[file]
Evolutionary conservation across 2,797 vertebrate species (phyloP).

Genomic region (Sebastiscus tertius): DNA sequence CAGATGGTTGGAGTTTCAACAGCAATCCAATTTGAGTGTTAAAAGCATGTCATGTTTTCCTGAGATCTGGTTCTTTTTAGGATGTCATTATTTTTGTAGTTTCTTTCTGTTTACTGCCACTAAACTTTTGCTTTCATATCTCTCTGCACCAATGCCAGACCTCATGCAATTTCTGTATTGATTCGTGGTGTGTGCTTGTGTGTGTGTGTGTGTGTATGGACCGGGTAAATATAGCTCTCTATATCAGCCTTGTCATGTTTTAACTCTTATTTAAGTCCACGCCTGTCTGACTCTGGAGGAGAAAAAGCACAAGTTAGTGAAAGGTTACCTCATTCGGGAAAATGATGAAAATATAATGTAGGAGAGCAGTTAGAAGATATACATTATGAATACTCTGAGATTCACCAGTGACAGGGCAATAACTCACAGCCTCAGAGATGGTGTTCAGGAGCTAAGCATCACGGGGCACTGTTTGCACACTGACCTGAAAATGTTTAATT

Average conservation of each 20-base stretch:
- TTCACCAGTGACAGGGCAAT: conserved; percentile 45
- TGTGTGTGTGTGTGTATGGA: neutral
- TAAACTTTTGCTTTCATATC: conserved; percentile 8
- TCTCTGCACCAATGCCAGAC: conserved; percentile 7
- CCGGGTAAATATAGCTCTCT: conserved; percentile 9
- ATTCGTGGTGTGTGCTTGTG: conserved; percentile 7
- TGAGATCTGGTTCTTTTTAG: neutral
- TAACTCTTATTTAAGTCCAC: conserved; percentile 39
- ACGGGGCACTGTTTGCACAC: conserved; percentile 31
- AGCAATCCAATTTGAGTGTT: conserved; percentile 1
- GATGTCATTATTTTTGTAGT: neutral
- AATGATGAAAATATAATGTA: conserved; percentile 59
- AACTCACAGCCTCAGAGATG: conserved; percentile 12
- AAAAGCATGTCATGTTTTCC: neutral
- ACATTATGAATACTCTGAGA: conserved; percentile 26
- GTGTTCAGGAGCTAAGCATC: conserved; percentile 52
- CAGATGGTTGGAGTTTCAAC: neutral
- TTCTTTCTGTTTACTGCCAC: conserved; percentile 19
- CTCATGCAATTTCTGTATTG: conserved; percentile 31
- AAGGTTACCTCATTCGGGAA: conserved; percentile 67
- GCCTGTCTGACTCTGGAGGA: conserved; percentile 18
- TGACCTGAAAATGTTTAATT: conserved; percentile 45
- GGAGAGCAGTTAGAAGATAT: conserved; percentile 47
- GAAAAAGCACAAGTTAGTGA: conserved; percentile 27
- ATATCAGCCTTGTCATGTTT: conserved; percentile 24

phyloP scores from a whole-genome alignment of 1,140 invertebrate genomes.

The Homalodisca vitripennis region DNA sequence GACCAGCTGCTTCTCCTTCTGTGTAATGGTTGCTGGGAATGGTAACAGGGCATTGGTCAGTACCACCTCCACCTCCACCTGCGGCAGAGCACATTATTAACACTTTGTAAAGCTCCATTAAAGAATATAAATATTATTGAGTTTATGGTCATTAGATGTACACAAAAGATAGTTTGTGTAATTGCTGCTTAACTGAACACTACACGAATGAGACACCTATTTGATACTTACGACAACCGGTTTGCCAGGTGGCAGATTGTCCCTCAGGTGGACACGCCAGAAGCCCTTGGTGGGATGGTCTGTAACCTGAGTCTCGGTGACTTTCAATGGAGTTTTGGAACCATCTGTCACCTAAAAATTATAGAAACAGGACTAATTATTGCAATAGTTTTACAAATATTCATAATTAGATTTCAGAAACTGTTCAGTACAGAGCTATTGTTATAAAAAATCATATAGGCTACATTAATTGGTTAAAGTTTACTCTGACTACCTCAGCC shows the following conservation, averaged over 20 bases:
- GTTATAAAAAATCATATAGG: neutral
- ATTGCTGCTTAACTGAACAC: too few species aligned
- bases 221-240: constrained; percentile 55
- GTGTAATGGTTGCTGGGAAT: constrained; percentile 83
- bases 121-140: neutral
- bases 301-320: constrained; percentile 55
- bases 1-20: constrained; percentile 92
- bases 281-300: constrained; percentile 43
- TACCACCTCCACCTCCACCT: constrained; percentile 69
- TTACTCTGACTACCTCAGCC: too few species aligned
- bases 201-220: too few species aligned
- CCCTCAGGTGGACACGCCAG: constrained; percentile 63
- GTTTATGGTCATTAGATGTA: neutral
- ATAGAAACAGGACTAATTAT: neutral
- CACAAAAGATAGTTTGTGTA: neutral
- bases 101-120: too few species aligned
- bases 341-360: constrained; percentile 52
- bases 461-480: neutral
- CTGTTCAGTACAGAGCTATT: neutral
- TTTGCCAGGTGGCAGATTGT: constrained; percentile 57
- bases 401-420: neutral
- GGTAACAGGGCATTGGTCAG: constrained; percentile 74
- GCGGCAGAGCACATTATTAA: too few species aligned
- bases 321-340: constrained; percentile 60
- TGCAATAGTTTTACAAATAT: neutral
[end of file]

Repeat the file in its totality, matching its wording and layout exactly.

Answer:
Evolutionary conservation across 2,797 vertebrate species (phyloP).

Genomic region (Sebastiscus tertius): DNA sequence CAGATGGTTGGAGTTTCAACAGCAATCCAATTTGAGTGTTAAAAGCATGTCATGTTTTCCTGAGATCTGGTTCTTTTTAGGATGTCATTATTTTTGTAGTTTCTTTCTGTTTACTGCCACTAAACTTTTGCTTTCATATCTCTCTGCACCAATGCCAGACCTCATGCAATTTCTGTATTGATTCGTGGTGTGTGCTTGTGTGTGTGTGTGTGTGTATGGACCGGGTAAATATAGCTCTCTATATCAGCCTTGTCATGTTTTAACTCTTATTTAAGTCCACGCCTGTCTGACTCTGGAGGAGAAAAAGCACAAGTTAGTGAAAGGTTACCTCATTCGGGAAAATGATGAAAATATAATGTAGGAGAGCAGTTAGAAGATATACATTATGAATACTCTGAGATTCACCAGTGACAGGGCAATAACTCACAGCCTCAGAGATGGTGTTCAGGAGCTAAGCATCACGGGGCACTGTTTGCACACTGACCTGAAAATGTTTAATT

Average conservation of each 20-base stretch:
- TTCACCAGTGACAGGGCAAT: conserved; percentile 45
- TGTGTGTGTGTGTGTATGGA: neutral
- TAAACTTTTGCTTTCATATC: conserved; percentile 8
- TCTCTGCACCAATGCCAGAC: conserved; percentile 7
- CCGGGTAAATATAGCTCTCT: conserved; percentile 9
- ATTCGTGGTGTGTGCTTGTG: conserved; percentile 7
- TGAGATCTGGTTCTTTTTAG: neutral
- TAACTCTTATTTAAGTCCAC: conserved; percentile 39
- ACGGGGCACTGTTTGCACAC: conserved; percentile 31
- AGCAATCCAATTTGAGTGTT: conserved; percentile 1
- GATGTCATTATTTTTGTAGT: neutral
- AATGATGAAAATATAATGTA: conserved; percentile 59
- AACTCACAGCCTCAGAGATG: conserved; percentile 12
- AAAAGCATGTCATGTTTTCC: neutral
- ACATTATGAATACTCTGAGA: conserved; percentile 26
- GTGTTCAGGAGCTAAGCATC: conserved; percentile 52
- CAGATGGTTGGAGTTTCAAC: neutral
- TTCTTTCTGTTTACTGCCAC: conserved; percentile 19
- CTCATGCAATTTCTGTATTG: conserved; percentile 31
- AAGGTTACCTCATTCGGGAA: conserved; percentile 67
- GCCTGTCTGACTCTGGAGGA: conserved; percentile 18
- TGACCTGAAAATGTTTAATT: conserved; percentile 45
- GGAGAGCAGTTAGAAGATAT: conserved; percentile 47
- GAAAAAGCACAAGTTAGTGA: conserved; percentile 27
- ATATCAGCCTTGTCATGTTT: conserved; percentile 24

phyloP scores from a whole-genome alignment of 1,140 invertebrate genomes.

The Homalodisca vitripennis region DNA sequence GACCAGCTGCTTCTCCTTCTGTGTAATGGTTGCTGGGAATGGTAACAGGGCATTGGTCAGTACCACCTCCACCTCCACCTGCGGCAGAGCACATTATTAACACTTTGTAAAGCTCCATTAAAGAATATAAATATTATTGAGTTTATGGTCATTAGATGTACACAAAAGATAGTTTGTGTAATTGCTGCTTAACTGAACACTACACGAATGAGACACCTATTTGATACTTACGACAACCGGTTTGCCAGGTGGCAGATTGTCCCTCAGGTGGACACGCCAGAAGCCCTTGGTGGGATGGTCTGTAACCTGAGTCTCGGTGACTTTCAATGGAGTTTTGGAACCATCTGTCACCTAAAAATTATAGAAACAGGACTAATTATTGCAATAGTTTTACAAATATTCATAATTAGATTTCAGAAACTGTTCAGTACAGAGCTATTGTTATAAAAAATCATATAGGCTACATTAATTGGTTAAAGTTTACTCTGACTACCTCAGCC shows the following conservation, averaged over 20 bases:
- GTTATAAAAAATCATATAGG: neutral
- ATTGCTGCTTAACTGAACAC: too few species aligned
- bases 221-240: constrained; percentile 55
- GTGTAATGGTTGCTGGGAAT: constrained; percentile 83
- bases 121-140: neutral
- bases 301-320: constrained; percentile 55
- bases 1-20: constrained; percentile 92
- bases 281-300: constrained; percentile 43
- TACCACCTCCACCTCCACCT: constrained; percentile 69
- TTACTCTGACTACCTCAGCC: too few species aligned
- bases 201-220: too few species aligned
- CCCTCAGGTGGACACGCCAG: constrained; percentile 63
- GTTTATGGTCATTAGATGTA: neutral
- ATAGAAACAGGACTAATTAT: neutral
- CACAAAAGATAGTTTGTGTA: neutral
- bases 101-120: too few species aligned
- bases 341-360: constrained; percentile 52
- bases 461-480: neutral
- CTGTTCAGTACAGAGCTATT: neutral
- TTTGCCAGGTGGCAGATTGT: constrained; percentile 57
- bases 401-420: neutral
- GGTAACAGGGCATTGGTCAG: constrained; percentile 74
- GCGGCAGAGCACATTATTAA: too few species aligned
- bases 321-340: constrained; percentile 60
- TGCAATAGTTTTACAAATAT: neutral